There are other things I am choosing NOT to focus on in 2019….I have decided KOM’s are for stalkers and/or the young. I’m out here to have a good time and not take chances that would send the wrong signal to my grandsons. If I get a KOM by surprise (I actually picked up one about a month ago on my cyclocross bike with wide tires!), then, cool.

I’m not focusing on speed this year, except as a means to an end. A certain speed is necessary for randonneur events, and I want to do a 100, 200, 300, 400, and 600K event this year, with at least one permanent or one brevet in each month. But, at my age, I frankly know I am not going to be winning a spot on Lotto Quick Step’s Tour de France team! I would just like to log my miles in a decent enough time to get back home so my dog doesn’t go stir crazy – literally! The ability to relax at home with a good book, a beer, and a pipe, with my ginormous yellow lab acting like she’s a Yorkie and sitting on my lap to squish everything out of place, cannot be understated! It makes the miles worth it! And it makes grandson moments to remember that she would love.

A couple days ago my children and grandchildren presented me with one of my gifts. My wife and I had a tradition dating back to our first Christmas in 1983 of gift giving. We were poor and it was bitterly cold. I had grown up on my uncle’s laps while they smoked a pipe and told stories. I wanted to start, so she bought me a Dr. Grabow pipe that year…inexpensive, but I cherished it! That was the first year of those silly, plush animal slippers. She wanted a pair to keep her feet warm. I gave her Bugs Bunny. Every year after, I got a pipe and she got slippers…no matter how tight, or well off we were.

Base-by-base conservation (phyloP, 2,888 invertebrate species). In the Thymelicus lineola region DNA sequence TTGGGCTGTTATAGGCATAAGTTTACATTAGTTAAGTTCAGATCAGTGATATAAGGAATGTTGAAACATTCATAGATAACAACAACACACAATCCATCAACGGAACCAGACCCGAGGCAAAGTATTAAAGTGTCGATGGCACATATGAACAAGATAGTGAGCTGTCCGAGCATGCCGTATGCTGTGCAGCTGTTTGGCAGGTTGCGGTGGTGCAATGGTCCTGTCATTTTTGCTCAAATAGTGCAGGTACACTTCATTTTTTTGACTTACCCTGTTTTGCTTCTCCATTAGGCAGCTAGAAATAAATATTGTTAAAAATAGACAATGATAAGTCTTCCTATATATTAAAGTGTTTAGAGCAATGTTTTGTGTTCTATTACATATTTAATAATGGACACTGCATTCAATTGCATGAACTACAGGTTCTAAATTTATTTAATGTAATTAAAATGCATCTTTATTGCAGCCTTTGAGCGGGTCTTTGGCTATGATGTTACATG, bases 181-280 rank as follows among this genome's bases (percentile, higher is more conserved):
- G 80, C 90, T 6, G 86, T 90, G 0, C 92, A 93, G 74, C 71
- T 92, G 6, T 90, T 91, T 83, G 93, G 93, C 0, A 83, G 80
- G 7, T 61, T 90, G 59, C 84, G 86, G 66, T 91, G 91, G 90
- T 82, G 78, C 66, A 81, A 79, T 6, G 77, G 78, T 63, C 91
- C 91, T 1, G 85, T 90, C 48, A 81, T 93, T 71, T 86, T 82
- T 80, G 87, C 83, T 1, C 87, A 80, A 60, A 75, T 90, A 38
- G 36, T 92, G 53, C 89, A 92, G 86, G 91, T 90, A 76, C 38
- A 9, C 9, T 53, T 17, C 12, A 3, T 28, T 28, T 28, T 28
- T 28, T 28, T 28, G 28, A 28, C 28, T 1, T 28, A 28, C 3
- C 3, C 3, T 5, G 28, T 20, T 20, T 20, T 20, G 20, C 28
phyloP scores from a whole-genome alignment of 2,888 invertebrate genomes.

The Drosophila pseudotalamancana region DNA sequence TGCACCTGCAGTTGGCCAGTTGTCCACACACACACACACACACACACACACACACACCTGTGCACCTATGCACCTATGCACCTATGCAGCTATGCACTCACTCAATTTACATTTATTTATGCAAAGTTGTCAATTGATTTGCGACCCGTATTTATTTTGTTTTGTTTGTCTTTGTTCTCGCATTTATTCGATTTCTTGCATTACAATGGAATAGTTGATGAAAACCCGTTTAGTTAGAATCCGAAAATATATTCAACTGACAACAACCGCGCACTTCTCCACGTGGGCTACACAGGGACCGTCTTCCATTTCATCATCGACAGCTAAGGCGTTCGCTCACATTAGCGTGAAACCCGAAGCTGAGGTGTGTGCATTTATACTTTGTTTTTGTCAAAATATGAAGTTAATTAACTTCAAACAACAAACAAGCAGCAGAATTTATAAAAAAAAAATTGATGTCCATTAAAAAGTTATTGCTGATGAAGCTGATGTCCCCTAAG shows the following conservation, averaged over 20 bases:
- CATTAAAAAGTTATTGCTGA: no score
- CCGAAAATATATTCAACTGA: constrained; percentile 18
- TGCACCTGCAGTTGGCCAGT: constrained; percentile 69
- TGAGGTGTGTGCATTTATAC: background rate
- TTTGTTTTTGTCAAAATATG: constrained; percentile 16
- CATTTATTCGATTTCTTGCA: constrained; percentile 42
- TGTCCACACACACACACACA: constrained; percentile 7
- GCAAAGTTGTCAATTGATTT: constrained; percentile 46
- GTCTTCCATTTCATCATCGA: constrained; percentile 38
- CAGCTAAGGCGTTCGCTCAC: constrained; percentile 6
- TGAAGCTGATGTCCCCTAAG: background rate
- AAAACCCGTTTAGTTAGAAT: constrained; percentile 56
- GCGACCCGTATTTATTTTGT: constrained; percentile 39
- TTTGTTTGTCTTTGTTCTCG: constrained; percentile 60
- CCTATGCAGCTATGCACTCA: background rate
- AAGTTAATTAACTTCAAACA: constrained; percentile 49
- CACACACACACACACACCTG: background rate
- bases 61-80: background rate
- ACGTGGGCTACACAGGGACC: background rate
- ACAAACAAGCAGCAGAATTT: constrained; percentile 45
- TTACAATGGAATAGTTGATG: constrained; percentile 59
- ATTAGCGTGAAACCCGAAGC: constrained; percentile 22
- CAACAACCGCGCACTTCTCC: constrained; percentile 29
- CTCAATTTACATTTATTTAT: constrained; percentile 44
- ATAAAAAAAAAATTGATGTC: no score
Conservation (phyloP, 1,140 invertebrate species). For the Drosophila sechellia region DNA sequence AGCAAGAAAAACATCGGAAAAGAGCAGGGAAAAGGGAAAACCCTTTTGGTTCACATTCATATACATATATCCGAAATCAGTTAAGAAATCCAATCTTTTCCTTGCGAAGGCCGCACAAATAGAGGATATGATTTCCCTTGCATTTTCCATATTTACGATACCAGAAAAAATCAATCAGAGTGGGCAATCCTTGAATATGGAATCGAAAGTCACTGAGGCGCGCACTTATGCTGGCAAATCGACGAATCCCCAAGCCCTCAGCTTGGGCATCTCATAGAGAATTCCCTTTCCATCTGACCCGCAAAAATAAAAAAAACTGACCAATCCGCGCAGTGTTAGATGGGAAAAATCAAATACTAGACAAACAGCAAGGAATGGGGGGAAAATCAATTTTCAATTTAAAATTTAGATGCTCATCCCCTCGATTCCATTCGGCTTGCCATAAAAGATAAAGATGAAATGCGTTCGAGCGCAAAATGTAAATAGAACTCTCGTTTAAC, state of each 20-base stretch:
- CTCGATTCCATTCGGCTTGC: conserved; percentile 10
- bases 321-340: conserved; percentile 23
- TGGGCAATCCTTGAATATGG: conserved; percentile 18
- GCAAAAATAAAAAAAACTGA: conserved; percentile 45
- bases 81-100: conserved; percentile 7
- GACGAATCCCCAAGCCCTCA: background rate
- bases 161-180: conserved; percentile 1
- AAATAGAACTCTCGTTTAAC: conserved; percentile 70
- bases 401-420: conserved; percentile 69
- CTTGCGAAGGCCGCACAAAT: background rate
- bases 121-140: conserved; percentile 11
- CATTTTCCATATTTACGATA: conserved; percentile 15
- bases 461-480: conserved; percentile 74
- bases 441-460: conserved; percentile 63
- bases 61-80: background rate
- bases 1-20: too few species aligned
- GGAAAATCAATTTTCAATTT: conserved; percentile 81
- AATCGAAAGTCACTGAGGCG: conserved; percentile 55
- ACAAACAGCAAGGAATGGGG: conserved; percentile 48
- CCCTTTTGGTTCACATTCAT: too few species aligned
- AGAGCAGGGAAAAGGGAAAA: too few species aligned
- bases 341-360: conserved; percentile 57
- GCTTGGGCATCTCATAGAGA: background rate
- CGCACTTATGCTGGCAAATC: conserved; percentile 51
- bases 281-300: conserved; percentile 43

I opened the box as my grandson said “Look, Papa!” I had smoked the night before and read him a story while he pushed his fingers through the smoke rings I blew. In the box they gave me was a note from Santa that said “A beautiful angel Whispered in my ear That she needed help Getting it to you this year.” It was on a gorgeous briar pipe carved by Tomas Cristiano, stained with hints of blue and teal – her colors – from the same shop my first pipe came from and that we patronized so much over the years. My grandson was thrilled and, of course, I obliged by smoking it and blowing smoke rings. Yes. It’s ok, you can choke up. I did.

I stand corrected from last week, honey. Apparently you ARE here to share it with! And will be when I get those boys out on the road with me this year!








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Forced into retirement at the age of 55 because I was foolish enough to finish a PhD program in an era of teacher bashing and budget cutting, I turned to cycling full time. Until my wife passed away in 2018 from a rare and aggressive form of cancer. Now I navigate the highways of the US on my bikes in search of a good Brew, good times with our grandsons, and in memory of her.

2 thoughts on “What Now, Carl? Goal setting for the cycling grandparent!”

  1. Tear up, yup! Love reading your blogs, brother. Sounds like you and those boys will be making plenty of memories with your angel watching over you🤗


  2. I have no doubt your grandkids will learn a lot about biking and about how amazing their papa is. I look forward to this years 3rd annual Angies Angles Legacy Ride. That PALM ride sounds like a lot of fun.